And what I teach isn't going to be the repetitive, stagnant sf/f of today.  Why would I teach an sf/f adventure novel from 2005 which offers nothing new when I can teach its more compelling predecessor from 1895?  When I teach my space opera course in the fall, I'm not going to teach contemporary works which read like E. E. "Doc" Smith.  I'm going to teach Smith.  I'm not going to teach Heinlein pastiches.  I'm going to teach Heinlein.  And when it comes to the contemporary writers I want to explore, it will be Ann Leckie, Yoon Ha Lee, Tobias Buckell, and so on and so forth.  And I don't feel any shame in saying that this class will be amazing.

Second, Bakker seems to confuse what Beale / Day does as an online troll and moral thug with what Beale / Day writes OR what the Sad / Rabid Puppies have repeatedly claimed they wish would make a come back.  If Beale / Day challenges us, it is not because his fiction does so, as may be the case for Rushdie, Mitchell, or Atwood (or Delany, Butler, and Le Guin); it is because the ideas he espouses are a reminder that our community doesn't have clear boundaries to keep out the undesirable (and perhaps for good reason).  Bakker does address this in his final paragraph (see below), but the initial framing isn't about Beale's ideas so much as his literary output.

But the Sad / Rabid Puppies aren't asking for literature that "challenges."  Rather, they're asking for the opposite.  Time and again, they've espoused a desire for the return of the Golden Age of sf/f -- a Golden Age that has been repeatedly rejected as a fantasy.  They want adventure and entertainment, not stories about complicated human subjects.  They want repetition, simplification, and routine.  They want reduction.  This is not a call for "challenging literature."  It is precisely the opposite.  Bakker misunderstands the literary roots of this so called "war."  It's not simply about diversity, but about the very quality of sf/f as a progressive medium:  a field that is always exploring the possibilities, the "what if."  That sf/f can be entertaining and adventurous is a given; it always capable of this and always will be.  But reducing quality arguments about sf/f to a single rubric does the field a disservice.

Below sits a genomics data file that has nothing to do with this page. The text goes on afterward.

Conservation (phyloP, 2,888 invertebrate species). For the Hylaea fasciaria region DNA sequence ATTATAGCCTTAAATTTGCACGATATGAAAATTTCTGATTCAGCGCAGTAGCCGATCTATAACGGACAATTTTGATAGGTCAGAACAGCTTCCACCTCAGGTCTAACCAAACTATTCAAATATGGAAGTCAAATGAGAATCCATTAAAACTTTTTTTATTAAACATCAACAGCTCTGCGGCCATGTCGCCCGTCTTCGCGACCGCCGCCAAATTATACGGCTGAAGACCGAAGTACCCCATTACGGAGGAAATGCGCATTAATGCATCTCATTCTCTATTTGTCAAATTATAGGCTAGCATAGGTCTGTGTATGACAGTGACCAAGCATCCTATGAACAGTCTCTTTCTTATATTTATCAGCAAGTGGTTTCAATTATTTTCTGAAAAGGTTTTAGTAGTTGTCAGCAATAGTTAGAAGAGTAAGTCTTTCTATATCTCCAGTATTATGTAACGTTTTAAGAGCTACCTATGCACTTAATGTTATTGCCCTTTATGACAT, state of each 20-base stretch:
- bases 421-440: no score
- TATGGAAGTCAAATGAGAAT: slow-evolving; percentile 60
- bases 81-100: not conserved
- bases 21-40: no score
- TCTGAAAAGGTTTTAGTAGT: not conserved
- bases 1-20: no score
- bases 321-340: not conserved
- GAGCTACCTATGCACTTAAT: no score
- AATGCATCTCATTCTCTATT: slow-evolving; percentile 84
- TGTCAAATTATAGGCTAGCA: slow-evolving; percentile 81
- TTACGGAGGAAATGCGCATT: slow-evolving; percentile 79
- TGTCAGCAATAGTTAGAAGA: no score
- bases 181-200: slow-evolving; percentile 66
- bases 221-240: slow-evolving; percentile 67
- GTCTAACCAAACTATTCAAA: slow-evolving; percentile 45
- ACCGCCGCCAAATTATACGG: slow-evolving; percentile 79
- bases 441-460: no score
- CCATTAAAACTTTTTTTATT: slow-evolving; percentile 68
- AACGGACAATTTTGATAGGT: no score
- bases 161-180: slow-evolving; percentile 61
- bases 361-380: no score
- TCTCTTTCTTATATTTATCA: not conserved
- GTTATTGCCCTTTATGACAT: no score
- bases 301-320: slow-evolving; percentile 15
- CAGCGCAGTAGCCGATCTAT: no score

That's what slate voting does:  it pits one groupthink against another.  That there was no groupthink outside of the Sad / Rabid Puppies miniverse this year is significant because it demonstrates the danger of one viewpoint controlling a semi-public award.  The irony of the Sad / Rabid Puppies campaign is that the very thing they have harped on for years only applies to themselves.  They are the problem they misapply to the nebulous non-entity they claim has taken over sf/f.

Bakker ends his essay with the following:
‘Legitimacy,’ Sandifer says. Legitimacy for whom? For the likeminded—who else? But that, my well-educated friend, is the sound-proofed legitimacy of the Booker, or the National Book Awards—which is to say, the legitimacy of the irrelevant, the socially inert. The last thing this accelerating world needs is more ingroup ejaculate. The fact that Beale managed to pull this little coup is proof positive that science fiction and fantasy matter, that we dwell in a rare corner of culture where the battle of ideas is for… fucking… real.
I'm not sure what Bakker has against the Booker or the National Book Awards.  These are perfectly decent awards serving a particular viewpoint of literature.  They are no more or no less legitimate than any other award, I suppose.  Given that Sandifer never mentions these awards in his essay (I checked), it seems odd that these would come up at all.  In fact, the only awards Sandifer ever mentions are the Hugo Awards and the MTV Movie Awards, both popular awards of a kind.  And it's obvious from Sandifer's post that he loves the award.  A stuffy humanities teacher loves the Hugos.  My god!  If you don't believe me, you can just read Sandifer's anger about this year's slate voting fiasco for what it is -- love:
Fuck you for making me feel that way. Fuck you for the way you’ve brought this thing that I love, this celebration of great science fiction, to a point where it is full of the sort of mean and hateful desires that seem to animate you. Fuck you for dragging us all down to your sorry level. Fuck you for being so odious that we have to go there. 
Sandifer certainly has his own tastes and interests.  I do, too.  And as it turns out, we don't entirely agree, which is perfectly fine.  Two educated smarty pants academics who don't agree!  My god!

The point I'm poorly trying to make here is that Bakker's assumption about Sandifer's (and other anti-Sad / Rabid Puppies) motives or interests is a false one.  To be frank, I have never felt the need to conform to everyone else's tastes.  I still didn't much care for some of the non-Puppy short fiction on last year's ballot, and I know many other who didn't.  And so long as we're not running about screaming to high heaven about how much we hate X, nobody seems particularly bothered.  We're allowed to like different things.  It's OK.  Really.  We're an ingroup, I suppose, but hardly one that is bound to enjoy all the same things.  If we were bound in such a way -- as the political messaging implies about the Sad / Rabid Puppies -- the ballot would have looked very different this year.  Of course, by "we" I mean a nebulous non-entity, since I can't for the life of me figure out who the "we" actually is.  But I will continue to use it here anyway.